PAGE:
Our board-certified surgeon Dr. Jana Norris, along with Dr. Cole, arrived into the OR, and we wasted no time getting right to it. The room was silent. We were all hyper focused in our tasks at hand: to accomplish this procedure and get this puppy out quickly and safely. Dr. Norris’ skilled hands were each the size of the entire patient, and they worked precisely and efficiently around the puppy’s tiny heart and lungs. I continuously watched between my monitor, the patient and the doctors, monitor, patient, doctors, monitor, patient, doctors—trying to stay a step ahead at all times. You could cut the tension with a knife, and I don’t think any of us had taken a full breath, then….
Dr. Norris assured everyone in the room with a confident “I got it.”
Puppy was doing great under anesthesia, and knowing the mission was accomplished, I could feel some nervous tears welling up. We finished the surgery and gave each other well deserved verbal high fives. I brought our tiny patient into recovery and stayed by her side until she fully woke up. Within a couple of hours she was back to being her cute and wiggly self, and wanting to be bottle fed.
Puppy was able to go home a few days later and recently came in for a recheck with her beloved cardiologist. She’s doing very well and is expected to grow fully to her Burmese Mountain Dog size and live a long, happy life. Puppy will be a constant reminder that preparation, precision, dedication, and team work, are all crucial to saving an animal’s life. For now, Puppy will continue to steal our hearts and bring joy to the hospital with each and every visit.
From Left to right: Dr. Jana Norris, Dr. Steve Cole, and Registered Veterinary Technician, Rhianna Depew.
Roscoe is a three year old male terrier mix who was found as a stray. He was hiding in a bush behind a Good Samaritan’s house, where he sought shelter from the cold spring rain. He was scared, hungry, and guarded. After quite some time, though, the homeowner was able to lure Roscoe out from behind the bush and began looking for his original owner.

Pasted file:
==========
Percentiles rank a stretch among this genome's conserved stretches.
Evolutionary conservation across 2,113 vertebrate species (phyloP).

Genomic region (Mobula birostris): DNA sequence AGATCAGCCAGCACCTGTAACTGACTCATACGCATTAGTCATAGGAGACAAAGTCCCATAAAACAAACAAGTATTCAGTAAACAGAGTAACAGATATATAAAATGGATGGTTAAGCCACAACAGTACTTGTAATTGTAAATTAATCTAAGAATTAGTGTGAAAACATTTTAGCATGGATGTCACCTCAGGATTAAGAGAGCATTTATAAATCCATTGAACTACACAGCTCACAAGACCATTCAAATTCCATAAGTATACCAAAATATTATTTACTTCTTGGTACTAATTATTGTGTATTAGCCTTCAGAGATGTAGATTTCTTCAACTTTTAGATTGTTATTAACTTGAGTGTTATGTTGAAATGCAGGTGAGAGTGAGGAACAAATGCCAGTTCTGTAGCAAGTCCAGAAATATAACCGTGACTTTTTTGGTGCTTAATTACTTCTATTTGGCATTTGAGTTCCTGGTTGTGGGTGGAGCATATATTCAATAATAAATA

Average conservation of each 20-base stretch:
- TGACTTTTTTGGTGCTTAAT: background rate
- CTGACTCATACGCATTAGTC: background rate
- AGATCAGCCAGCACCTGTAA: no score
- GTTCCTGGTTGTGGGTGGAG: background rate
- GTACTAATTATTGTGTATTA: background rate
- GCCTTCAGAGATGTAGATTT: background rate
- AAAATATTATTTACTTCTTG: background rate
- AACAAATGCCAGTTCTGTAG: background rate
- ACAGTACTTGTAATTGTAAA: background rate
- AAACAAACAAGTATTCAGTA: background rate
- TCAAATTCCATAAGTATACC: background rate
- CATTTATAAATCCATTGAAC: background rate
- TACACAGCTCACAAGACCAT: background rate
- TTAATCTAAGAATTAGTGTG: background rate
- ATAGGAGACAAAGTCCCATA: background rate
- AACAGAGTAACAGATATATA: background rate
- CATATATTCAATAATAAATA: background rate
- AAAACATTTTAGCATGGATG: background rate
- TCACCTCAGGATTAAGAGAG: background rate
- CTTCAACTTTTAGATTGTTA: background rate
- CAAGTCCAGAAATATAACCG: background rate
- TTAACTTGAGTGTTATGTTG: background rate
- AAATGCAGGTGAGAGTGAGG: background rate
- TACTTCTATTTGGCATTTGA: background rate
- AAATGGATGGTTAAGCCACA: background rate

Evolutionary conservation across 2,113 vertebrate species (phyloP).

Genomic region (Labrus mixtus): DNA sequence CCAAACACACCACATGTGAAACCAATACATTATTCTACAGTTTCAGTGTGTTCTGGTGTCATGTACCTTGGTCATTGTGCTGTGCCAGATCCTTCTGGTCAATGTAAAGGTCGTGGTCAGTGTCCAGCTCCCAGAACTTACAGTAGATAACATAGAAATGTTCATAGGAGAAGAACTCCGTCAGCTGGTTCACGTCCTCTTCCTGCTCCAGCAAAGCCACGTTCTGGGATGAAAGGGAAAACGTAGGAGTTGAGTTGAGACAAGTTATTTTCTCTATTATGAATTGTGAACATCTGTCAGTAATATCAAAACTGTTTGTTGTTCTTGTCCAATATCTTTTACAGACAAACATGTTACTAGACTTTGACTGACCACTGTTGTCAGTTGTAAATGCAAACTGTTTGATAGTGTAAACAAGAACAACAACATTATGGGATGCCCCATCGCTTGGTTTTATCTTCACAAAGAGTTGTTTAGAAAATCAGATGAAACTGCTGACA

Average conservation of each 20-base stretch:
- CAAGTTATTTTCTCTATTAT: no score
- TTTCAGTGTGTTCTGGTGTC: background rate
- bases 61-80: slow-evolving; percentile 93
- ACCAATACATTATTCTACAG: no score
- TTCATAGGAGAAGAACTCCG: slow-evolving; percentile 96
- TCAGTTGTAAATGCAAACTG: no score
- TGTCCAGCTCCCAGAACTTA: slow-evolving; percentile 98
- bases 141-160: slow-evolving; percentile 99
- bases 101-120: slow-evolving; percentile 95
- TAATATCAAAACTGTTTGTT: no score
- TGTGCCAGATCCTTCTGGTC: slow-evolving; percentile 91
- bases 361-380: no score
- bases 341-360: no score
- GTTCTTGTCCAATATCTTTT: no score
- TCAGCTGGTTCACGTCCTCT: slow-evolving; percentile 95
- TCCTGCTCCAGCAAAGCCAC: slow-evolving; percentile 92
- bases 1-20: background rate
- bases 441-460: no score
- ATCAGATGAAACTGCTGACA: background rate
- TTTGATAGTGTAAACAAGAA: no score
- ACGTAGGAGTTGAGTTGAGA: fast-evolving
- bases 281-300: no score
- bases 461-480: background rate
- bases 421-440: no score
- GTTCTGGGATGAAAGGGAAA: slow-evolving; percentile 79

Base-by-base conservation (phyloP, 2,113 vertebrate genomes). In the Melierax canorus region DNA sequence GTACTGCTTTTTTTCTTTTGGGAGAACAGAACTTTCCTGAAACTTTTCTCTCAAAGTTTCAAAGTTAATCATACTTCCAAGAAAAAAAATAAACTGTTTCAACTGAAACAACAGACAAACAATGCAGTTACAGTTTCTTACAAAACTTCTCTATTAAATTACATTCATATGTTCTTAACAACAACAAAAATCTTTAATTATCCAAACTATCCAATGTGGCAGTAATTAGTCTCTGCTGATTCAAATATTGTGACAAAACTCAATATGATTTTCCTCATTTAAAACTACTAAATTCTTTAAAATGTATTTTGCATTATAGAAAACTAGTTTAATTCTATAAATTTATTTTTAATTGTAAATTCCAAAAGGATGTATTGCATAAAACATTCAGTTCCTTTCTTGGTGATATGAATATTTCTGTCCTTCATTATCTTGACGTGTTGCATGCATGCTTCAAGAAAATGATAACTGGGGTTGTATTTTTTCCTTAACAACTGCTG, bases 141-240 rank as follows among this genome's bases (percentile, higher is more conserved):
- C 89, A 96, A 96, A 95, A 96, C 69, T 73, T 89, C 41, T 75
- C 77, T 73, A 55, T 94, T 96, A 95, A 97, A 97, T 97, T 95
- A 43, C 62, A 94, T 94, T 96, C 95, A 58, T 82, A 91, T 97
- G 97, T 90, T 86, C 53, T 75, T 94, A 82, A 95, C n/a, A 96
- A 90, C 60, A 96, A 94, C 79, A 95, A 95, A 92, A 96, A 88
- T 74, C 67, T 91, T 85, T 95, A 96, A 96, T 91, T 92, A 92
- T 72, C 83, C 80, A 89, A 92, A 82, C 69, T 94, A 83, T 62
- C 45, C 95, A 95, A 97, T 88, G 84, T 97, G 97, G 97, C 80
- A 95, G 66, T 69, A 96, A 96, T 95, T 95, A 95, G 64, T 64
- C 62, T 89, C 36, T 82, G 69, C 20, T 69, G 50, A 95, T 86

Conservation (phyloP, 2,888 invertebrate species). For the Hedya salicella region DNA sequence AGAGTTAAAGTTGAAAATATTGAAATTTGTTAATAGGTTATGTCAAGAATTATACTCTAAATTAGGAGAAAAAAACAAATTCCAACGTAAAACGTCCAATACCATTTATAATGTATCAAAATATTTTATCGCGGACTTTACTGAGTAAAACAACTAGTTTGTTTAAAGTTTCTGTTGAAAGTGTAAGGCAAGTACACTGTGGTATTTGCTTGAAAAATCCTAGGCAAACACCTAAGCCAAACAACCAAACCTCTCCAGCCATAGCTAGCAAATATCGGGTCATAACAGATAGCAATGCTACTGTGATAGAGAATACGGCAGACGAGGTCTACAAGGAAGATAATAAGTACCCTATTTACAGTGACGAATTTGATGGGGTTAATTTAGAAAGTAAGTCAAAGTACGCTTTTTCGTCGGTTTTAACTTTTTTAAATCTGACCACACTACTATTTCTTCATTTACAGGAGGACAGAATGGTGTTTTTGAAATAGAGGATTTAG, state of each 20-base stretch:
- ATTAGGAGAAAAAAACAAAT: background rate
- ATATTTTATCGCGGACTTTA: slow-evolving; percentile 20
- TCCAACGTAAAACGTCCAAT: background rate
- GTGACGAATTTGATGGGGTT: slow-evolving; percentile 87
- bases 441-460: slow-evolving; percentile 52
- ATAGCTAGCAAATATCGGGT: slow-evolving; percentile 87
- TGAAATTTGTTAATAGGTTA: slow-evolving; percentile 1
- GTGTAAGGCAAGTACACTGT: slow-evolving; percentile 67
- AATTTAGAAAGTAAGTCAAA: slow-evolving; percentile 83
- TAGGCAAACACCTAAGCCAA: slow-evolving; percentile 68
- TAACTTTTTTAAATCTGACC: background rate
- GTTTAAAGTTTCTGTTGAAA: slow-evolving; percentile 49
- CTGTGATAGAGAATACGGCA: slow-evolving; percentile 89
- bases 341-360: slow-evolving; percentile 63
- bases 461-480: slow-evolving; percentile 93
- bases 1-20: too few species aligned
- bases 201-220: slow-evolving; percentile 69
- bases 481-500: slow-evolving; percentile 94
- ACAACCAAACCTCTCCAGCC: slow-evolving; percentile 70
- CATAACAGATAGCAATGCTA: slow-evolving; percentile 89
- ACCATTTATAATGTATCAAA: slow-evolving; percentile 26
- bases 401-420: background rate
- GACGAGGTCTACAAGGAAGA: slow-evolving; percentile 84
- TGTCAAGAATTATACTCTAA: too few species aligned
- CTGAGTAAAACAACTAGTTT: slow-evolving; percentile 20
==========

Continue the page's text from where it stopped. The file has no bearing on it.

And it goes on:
This proved unsuccessful, and she took Roscoe to the shelter in the hopes that his owners would look there for him. When his time was up at the shelter, it became apparent that no one was coming for Roscoe. The Good Samaritan—Clarice— adopted Roscoe and took him to the neighborhood veterinarian, who detected a very large heart murmur. Clarice and Roscoe were then referred to ACCESS Specialty Animal Hospital in the San Fernando Valley to see Dr. Steve Cole in the cardiology department.
Roscoe was diagnosed with patent ductus ateriosus (PDA), which is a congenital vascular communication between the aorta and pulmonary artery. If left untreated, a PDA can cause severe cardiac enlargement, fluid in the lungs, or high blood pressure. In fact, most dogs with a PDA do not survive the first few years of life.
After presenting Roscoe’s owner with all of the information, she opted for a minimally invasive surgery to correct the PDA. Dr. Cole performed the procedure with Dr. Jason Arndt from ACCESS Specialty Animal Hospital – Los Angeles cardiology department in our interventional radiology suite in Los Angeles, which happens to be the first purpose-built interventional radiology suite for animals on the West Coast! Here, the doctors were able to utilize fluoroscopy and angiography to perform the procedure with minimally invasive tools. This allowed them to see in real time exactly where the necessary catheters were to be placed. A small incision was made on Roscoe’s leg, and from there Dr. Cole and Dr. Arndt were able to close the opening with a small device through the femoral artery. Roscoe recovered well and was discharged from the hospital the next day.
His prognosis is excellent since the device successfully closed the abnormal blood vessel. Roscoe’s family was able to proceed with the surgery with funding from The Big Hearts Fund, a wonderful 501(c)(3) non-profit organization that raises funds and awareness for pets diagnosed with heart disease.
(Top left photo Credit for Roscoe goes to the The Big Hearts Fund.)
Brody is a young French Bulldog that was born with a heart murmur.
Using an ultrasound of the heart called an echocardiogram, Dr. Jason Arndt from ACCESS Specialty Animal Hospital’s Veterinary Cardiology Department, was able to indentify ‘severe pulmonic stenosis’, a narrowing of the pulmonic outflow from the right ventricle of the heart in little Brody .
The narrowing was putting a large amount of stress on the right side of Brody’s heart, so an interventional procedure called a ‘balloon valvuloplasty’ was performed which significantly improved the stenosis.
Even better news is that the little guy was able to return home the following day!
Below is a picture of Brody’s ‘angiogram’ showing the pulmonic stenosis. (An angiogram is an imaging technique that uses fluoroscopy to visualize blood flow to the arteries and veins.)
The Cardiology Services at ACCESS Specialty Animal Hospitals specializes in minimally invasive correction of many congenital cardiac diseases in animals.